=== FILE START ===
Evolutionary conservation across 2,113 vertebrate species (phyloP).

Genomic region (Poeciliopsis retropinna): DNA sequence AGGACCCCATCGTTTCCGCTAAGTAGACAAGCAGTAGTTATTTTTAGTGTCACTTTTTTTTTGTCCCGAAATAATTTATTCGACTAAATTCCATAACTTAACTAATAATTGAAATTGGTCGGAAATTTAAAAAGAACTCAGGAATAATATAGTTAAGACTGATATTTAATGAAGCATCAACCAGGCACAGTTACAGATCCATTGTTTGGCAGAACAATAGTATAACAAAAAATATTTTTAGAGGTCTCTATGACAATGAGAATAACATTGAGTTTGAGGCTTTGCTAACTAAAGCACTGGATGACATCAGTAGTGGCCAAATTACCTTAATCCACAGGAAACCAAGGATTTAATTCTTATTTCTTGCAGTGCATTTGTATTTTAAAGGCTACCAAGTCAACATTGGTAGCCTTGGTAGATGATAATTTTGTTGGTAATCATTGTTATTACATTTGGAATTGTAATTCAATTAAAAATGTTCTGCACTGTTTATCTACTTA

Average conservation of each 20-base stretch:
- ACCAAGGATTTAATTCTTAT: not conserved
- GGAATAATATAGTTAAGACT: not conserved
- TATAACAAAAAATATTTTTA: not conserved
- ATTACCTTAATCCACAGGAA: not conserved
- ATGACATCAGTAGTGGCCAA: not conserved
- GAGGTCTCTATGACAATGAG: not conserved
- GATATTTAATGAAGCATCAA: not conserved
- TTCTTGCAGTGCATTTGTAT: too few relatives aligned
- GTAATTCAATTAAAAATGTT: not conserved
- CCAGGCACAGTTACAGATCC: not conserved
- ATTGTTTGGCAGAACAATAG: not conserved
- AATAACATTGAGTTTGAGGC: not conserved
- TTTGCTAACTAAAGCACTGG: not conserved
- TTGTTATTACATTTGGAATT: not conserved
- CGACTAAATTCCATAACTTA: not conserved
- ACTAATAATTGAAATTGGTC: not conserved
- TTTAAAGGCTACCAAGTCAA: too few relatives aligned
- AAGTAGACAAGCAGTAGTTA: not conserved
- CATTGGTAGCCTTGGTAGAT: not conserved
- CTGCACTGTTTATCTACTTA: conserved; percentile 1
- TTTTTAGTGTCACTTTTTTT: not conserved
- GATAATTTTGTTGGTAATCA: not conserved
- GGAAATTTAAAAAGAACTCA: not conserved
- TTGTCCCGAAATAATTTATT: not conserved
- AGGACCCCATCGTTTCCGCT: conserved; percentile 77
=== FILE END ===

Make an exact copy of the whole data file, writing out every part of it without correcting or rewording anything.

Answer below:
Evolutionary conservation across 2,113 vertebrate species (phyloP).

Genomic region (Poeciliopsis retropinna): DNA sequence AGGACCCCATCGTTTCCGCTAAGTAGACAAGCAGTAGTTATTTTTAGTGTCACTTTTTTTTTGTCCCGAAATAATTTATTCGACTAAATTCCATAACTTAACTAATAATTGAAATTGGTCGGAAATTTAAAAAGAACTCAGGAATAATATAGTTAAGACTGATATTTAATGAAGCATCAACCAGGCACAGTTACAGATCCATTGTTTGGCAGAACAATAGTATAACAAAAAATATTTTTAGAGGTCTCTATGACAATGAGAATAACATTGAGTTTGAGGCTTTGCTAACTAAAGCACTGGATGACATCAGTAGTGGCCAAATTACCTTAATCCACAGGAAACCAAGGATTTAATTCTTATTTCTTGCAGTGCATTTGTATTTTAAAGGCTACCAAGTCAACATTGGTAGCCTTGGTAGATGATAATTTTGTTGGTAATCATTGTTATTACATTTGGAATTGTAATTCAATTAAAAATGTTCTGCACTGTTTATCTACTTA

Average conservation of each 20-base stretch:
- ACCAAGGATTTAATTCTTAT: not conserved
- GGAATAATATAGTTAAGACT: not conserved
- TATAACAAAAAATATTTTTA: not conserved
- ATTACCTTAATCCACAGGAA: not conserved
- ATGACATCAGTAGTGGCCAA: not conserved
- GAGGTCTCTATGACAATGAG: not conserved
- GATATTTAATGAAGCATCAA: not conserved
- TTCTTGCAGTGCATTTGTAT: too few relatives aligned
- GTAATTCAATTAAAAATGTT: not conserved
- CCAGGCACAGTTACAGATCC: not conserved
- ATTGTTTGGCAGAACAATAG: not conserved
- AATAACATTGAGTTTGAGGC: not conserved
- TTTGCTAACTAAAGCACTGG: not conserved
- TTGTTATTACATTTGGAATT: not conserved
- CGACTAAATTCCATAACTTA: not conserved
- ACTAATAATTGAAATTGGTC: not conserved
- TTTAAAGGCTACCAAGTCAA: too few relatives aligned
- AAGTAGACAAGCAGTAGTTA: not conserved
- CATTGGTAGCCTTGGTAGAT: not conserved
- CTGCACTGTTTATCTACTTA: conserved; percentile 1
- TTTTTAGTGTCACTTTTTTT: not conserved
- GATAATTTTGTTGGTAATCA: not conserved
- GGAAATTTAAAAAGAACTCA: not conserved
- TTGTCCCGAAATAATTTATT: not conserved
- AGGACCCCATCGTTTCCGCT: conserved; percentile 77